Study finds women are neglecting important cancer screenings because of fear of contracting Covid-19
In the past 18 months, most women have neglected to have important cancer screenings due to the fear of contracting the coronavirus while visiting health facilities.
This has been the case for most South Africans since the pandemic broke out in March last year.
Transport restrictions and fear of coronavirus infection were among the reasons for a big drop in HIV/Aids and TB patients collecting medication during the first hard lockdown.
Researchers warned that missing treatments could lead to people developing resistance to medications and set back treatment campaigns by years.
Surveys by the healthcare organisation Right to Care and the Africa Health Research Institute (AHRI) show declines of about 50% in medication collection during the lockdown.
AHRI director Prof Willem Hanekom said its research in KwaZulu-Natal, which includes a survey on people accessing chronic medicines for HIV, TB and other diseases, showed that two weeks after the lockdown began, nearly 50% reported they could not access their medication.
Last year, doctors working at public hospitals in the country wrote an open letter to President Cyril Ramaphosa urging his administration to focus on non-Covid-19 health care. Children going without immunisations, pregnant mothers avoiding antenatal care bookings and a large number of patients with chronic comorbidities not presenting for treatment were among the repercussions of the public's fear of contracting the coronavirus.
And a recent survey by 1st for Women confirms just that.
The survey found that many women have not had their annual cancer screenings over the last 18 months, due to the lockdown and fear of contracting the Covid-19 virus as well as financial pressure.
Only 22% of those surveyed had been for a Pap smear to screen for ovarian or cervical cancer and just 14% had been for a mammogram to screen for breast cancer.
Doctors recommend that you start going for regular pap smears from the age of 21, even if you are not yet sexually active.
If your results are normal, you only need to repeat the screening every three years.
Annual screening mammograms are recommended for all women over 40, regardless of symptoms or family history.
According to the American Cancer Society, early-stage breast cancer has a five-year survival rate of 99%. Later-stage cancer has a survival rate of 27%. More than 75% of women who have breast cancer have no family history of cancer.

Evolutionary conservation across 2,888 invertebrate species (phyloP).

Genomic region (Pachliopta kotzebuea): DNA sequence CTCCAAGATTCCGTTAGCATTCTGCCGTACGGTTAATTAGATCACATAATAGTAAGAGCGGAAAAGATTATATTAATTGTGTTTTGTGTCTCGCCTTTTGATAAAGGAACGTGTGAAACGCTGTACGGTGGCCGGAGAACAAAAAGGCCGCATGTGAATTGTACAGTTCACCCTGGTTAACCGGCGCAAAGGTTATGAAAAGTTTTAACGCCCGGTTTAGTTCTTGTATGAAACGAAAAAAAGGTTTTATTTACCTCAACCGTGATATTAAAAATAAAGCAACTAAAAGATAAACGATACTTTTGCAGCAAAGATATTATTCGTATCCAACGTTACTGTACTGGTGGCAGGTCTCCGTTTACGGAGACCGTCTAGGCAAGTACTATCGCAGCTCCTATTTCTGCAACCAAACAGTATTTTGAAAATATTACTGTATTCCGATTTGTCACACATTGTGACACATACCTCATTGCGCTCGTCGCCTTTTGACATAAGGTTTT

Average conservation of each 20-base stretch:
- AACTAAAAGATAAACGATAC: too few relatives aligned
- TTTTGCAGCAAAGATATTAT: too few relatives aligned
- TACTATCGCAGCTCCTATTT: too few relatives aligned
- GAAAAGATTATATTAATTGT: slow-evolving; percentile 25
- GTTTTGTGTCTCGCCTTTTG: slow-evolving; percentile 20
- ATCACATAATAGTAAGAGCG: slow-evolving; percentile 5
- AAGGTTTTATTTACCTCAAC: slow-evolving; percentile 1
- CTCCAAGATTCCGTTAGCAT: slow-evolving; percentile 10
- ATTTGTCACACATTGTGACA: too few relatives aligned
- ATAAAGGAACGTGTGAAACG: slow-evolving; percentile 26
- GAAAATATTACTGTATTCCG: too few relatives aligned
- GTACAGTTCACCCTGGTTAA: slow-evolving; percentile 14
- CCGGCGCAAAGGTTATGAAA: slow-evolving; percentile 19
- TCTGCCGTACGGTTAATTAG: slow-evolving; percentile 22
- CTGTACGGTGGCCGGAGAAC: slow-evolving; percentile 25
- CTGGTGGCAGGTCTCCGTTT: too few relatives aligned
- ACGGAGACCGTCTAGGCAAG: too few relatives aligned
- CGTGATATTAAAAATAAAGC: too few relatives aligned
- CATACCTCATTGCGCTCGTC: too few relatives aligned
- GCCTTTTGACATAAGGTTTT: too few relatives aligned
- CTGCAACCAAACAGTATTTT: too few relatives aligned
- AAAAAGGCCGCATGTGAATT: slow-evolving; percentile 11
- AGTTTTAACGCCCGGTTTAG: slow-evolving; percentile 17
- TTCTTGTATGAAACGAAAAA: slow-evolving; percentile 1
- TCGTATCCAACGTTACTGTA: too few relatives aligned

“Early detection of cancer is key for quick treatment and a better chance of recovery. If you are experiencing symptoms which concern you, it is vital to have them investigated by a health professional as soon as possible. It is also important to know what screening options are available to you,” Seugnette van Wyngaard, head of 1st for Women Insurance, which offers a dread disease product that covers a wide range of women-related cancers.
Screening tests can help identify signs of developing cancer before symptoms appear. For example, when you have a Pap smear, your gynaecologist may tell you that you have been identified with precancerous cells.
Dr Liat Malek, a specialist radiologist at the Breast Wellness Centre in Johannesburg, said that there has been a drastic decline of routine screening mammograms reported around the world.
“The result has been that this year we have been diagnosing more late-stage cancers/advanced disease.
“A screening mammogram is the routine examination of the breasts in women who have no signs or symptoms of cancer, using low dose X-ray imaging. This is the most effective way of diagnosing early breast cancers and therefore reducing breast cancer deaths, with effective and less aggressive treatment,” Malek said.
Regular screening mammograms allow the doctors to discover subtle changes in the breast by comparing them to the previous years. These subtle changes to the breast pattern may be the first sign of cancer developing and help catch cancer early before it is even symptomatic.
“Due to the fact that women are staying away from their routine mammograms, our practice is seeing more women with symptoms, most commonly a lump in the breast, and more advanced stages of disease than had they come a year ago,” Malek said.
“Being diagnosed with a dread disease doesn’t have to be a death sentence. Regular screenings mean early detection and treatment, and dread disease cover means you can focus on your health rather than the financial burden of treatment costs,” Van Wyngaard said.
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